What is bariatric surgery?
Also called bariatric surgery, bariatric surgery can be used for people who are overweight or obese. Actually, it includes several types of surgery. These interventions are intended to help the patient lose weight and control certain diseases caused by excess weight, such as diabetes, high blood pressure, hypercholesterolemia or even sleep apnea. Three types of interventions are generally performed.
This technique is called “restrictive” because it reduces the size of the stomach and slows down the passage of food. A ring is placed around the upper part of the stomach, thus delimiting a small upper stomach pouch or gastric pouch. This small pocket fills up quickly from ingested food, and a feeling of fullness sets in quickly. According to the hourglass principle, food flows very slowly into the lower gastric pouch and then into the intestines. The gastric band technique does not disturb the digestion of food, which is all assimilated by the body, and it is the only adjustable technique: the diameter of the band is, in fact, modifiable and can therefore be adapted during the medical follow-up of the patient. .
Also restrictive, this operation consists of removing about 2/3 of the stomach, including the part that contains the cells that secrete the hormone that stimulates appetite: ghrelin. Therefore, the appetite is reduced and the stomach is no longer shaped like a pocket but rather a vertical tube. Therefore, food passes faster through the intestine, but like the gastric band, this technique has the advantage of not disturbing your digestion.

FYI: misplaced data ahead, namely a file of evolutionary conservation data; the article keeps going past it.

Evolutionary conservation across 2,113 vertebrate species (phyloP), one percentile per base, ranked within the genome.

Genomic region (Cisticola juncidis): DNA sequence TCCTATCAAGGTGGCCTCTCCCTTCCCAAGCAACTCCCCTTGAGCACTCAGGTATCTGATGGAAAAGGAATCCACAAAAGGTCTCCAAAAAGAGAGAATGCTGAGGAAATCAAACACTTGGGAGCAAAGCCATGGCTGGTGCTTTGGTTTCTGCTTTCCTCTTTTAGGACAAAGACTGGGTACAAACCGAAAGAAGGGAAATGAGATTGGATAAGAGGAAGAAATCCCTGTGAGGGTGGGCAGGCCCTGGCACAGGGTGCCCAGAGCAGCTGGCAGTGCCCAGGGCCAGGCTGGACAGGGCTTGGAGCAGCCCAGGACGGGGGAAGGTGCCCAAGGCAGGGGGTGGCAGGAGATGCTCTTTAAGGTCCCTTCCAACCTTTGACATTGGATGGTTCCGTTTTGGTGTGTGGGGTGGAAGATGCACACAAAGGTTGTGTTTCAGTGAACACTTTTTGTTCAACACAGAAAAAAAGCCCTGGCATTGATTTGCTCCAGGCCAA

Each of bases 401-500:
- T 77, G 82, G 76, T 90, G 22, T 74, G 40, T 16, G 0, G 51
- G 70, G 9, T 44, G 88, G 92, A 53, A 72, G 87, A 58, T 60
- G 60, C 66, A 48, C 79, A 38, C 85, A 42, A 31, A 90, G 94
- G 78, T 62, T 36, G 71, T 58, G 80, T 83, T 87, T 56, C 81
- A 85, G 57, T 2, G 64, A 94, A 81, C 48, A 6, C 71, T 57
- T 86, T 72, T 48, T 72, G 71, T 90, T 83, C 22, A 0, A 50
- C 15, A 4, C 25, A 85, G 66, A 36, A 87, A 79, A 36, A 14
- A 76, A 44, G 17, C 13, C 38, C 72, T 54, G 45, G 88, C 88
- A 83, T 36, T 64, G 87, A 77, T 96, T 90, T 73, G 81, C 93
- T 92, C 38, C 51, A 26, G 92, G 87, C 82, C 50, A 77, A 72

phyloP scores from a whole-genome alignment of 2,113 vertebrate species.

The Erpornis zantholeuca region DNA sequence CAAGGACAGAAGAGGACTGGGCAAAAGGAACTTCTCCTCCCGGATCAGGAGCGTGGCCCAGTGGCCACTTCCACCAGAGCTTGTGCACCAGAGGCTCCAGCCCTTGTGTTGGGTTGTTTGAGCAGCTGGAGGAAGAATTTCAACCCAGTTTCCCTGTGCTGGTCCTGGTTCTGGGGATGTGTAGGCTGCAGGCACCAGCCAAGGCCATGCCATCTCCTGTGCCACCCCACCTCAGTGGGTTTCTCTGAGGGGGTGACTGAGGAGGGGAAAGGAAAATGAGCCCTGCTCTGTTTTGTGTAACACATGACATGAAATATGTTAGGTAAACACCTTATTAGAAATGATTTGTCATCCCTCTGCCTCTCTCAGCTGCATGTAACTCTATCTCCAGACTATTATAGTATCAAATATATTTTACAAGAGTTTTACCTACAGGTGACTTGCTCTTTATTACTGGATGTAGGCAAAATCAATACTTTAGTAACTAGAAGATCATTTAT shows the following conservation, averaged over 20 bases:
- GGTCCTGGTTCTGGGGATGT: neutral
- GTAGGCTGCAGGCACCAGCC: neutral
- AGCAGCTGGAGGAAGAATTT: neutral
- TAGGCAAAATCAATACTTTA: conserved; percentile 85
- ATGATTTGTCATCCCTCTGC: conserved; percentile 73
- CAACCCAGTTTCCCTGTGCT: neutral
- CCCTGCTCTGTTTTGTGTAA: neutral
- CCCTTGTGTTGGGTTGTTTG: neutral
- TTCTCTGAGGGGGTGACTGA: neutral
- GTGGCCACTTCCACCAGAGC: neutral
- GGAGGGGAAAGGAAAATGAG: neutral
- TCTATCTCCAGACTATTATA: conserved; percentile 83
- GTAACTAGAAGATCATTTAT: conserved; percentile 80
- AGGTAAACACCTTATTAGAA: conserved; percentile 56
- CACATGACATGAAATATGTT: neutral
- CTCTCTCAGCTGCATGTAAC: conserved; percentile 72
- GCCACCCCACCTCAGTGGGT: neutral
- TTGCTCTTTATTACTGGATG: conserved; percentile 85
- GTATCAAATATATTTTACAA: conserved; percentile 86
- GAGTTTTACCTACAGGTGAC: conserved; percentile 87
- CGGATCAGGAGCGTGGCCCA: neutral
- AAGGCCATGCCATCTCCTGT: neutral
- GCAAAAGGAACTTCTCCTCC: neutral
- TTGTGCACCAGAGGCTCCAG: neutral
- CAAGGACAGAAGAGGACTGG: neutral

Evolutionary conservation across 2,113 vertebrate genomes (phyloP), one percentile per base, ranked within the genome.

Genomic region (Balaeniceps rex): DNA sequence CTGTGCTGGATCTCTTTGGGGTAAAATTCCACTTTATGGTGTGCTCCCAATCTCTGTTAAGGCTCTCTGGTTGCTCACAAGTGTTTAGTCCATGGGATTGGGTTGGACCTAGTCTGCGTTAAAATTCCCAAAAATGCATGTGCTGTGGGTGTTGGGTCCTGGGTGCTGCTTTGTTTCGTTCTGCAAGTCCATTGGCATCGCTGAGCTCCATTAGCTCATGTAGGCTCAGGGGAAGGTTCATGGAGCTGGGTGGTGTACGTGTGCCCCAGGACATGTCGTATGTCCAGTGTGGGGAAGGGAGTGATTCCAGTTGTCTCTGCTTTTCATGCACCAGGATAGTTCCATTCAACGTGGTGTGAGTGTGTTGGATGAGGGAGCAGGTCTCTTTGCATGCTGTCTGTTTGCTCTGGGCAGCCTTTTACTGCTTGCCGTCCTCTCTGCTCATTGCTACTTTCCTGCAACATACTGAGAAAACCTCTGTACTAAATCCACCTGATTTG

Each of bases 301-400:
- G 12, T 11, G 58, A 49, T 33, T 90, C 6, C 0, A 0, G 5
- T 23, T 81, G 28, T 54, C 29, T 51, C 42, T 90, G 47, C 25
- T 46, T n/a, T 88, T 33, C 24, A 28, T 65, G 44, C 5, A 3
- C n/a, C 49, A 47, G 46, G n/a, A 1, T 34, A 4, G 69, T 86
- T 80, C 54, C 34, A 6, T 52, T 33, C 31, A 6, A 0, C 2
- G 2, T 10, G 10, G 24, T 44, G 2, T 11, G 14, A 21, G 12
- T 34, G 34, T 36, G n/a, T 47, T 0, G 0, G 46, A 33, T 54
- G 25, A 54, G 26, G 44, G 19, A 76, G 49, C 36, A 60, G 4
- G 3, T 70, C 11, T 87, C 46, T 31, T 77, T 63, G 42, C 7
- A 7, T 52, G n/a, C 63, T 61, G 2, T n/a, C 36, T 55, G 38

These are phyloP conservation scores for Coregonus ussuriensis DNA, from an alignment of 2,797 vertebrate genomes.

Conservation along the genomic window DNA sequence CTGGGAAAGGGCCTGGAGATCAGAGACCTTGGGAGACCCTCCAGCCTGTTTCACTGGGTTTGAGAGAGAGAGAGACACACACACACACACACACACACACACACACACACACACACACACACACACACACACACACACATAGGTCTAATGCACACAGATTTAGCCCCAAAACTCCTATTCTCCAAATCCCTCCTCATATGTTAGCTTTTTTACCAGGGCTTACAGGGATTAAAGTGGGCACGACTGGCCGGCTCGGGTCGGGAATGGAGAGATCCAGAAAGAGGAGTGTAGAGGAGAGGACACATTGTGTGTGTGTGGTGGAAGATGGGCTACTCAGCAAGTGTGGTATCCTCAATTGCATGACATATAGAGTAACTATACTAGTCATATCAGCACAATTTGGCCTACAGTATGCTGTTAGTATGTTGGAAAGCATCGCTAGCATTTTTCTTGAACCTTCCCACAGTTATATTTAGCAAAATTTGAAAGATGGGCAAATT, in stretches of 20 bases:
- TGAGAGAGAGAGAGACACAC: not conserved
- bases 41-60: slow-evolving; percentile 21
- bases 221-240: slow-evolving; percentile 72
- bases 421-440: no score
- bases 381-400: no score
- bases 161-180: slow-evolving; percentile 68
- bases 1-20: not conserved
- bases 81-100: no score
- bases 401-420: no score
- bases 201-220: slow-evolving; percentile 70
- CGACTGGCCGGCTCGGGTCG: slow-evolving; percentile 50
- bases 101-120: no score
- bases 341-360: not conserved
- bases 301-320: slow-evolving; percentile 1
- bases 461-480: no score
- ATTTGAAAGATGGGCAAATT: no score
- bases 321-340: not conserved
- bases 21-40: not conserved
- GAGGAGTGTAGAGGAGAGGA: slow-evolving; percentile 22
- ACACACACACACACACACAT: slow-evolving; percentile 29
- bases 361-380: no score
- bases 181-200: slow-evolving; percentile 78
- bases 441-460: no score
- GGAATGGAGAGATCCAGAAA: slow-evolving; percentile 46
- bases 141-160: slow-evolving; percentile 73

Unlike the two previous techniques, the bypass, also called Y-gastric bypass, is both a restrictive and a malabsorptive technique, that is, it also acts on the way the body digests food. By creating a short circuit of part of the stomach and the intestine, the bypass allows to reduce both the amount of food ingested, since the size of the stomach is reduced to a small bag, and the assimilation of these foods. by the body During this procedure no organ is removed or shrunk, but the food goes directly to the middle part of the small intestine and, therefore, is assimilated in less quantity.
These different operations are most often performed by laparoscopy, a surgical technique that allows access to the interior of the abdomen through small incisions in the abdominal wall. Therefore, it is necessary to be well prepared, both mentally and physically, and to be aware that all of them require postoperative follow-up for life, as well as a program of dietary education and physical activity.
Why undergo bariatric surgery?
Obesity can have serious physical consequences, especially if the overweight is located in the belly -we are talking about visceral fat-, but also psychological. Being overweight can be an obstacle to mobility, affect self-esteem, and even lead to body rejection in some cases. Therefore, it is important to know that there are solutions available to you if you are having trouble losing your excess weight and it is causing you discomfort. However, obesity surgery is not trivial. The treatment of obesity through surgery can only be considered by the patient or his doctor if the measures taken to combat obesity have not given the expected results. The fight against obesity begins with specialized medical care for several months with medical and dietary monitoring, a physical activity program and psychological support.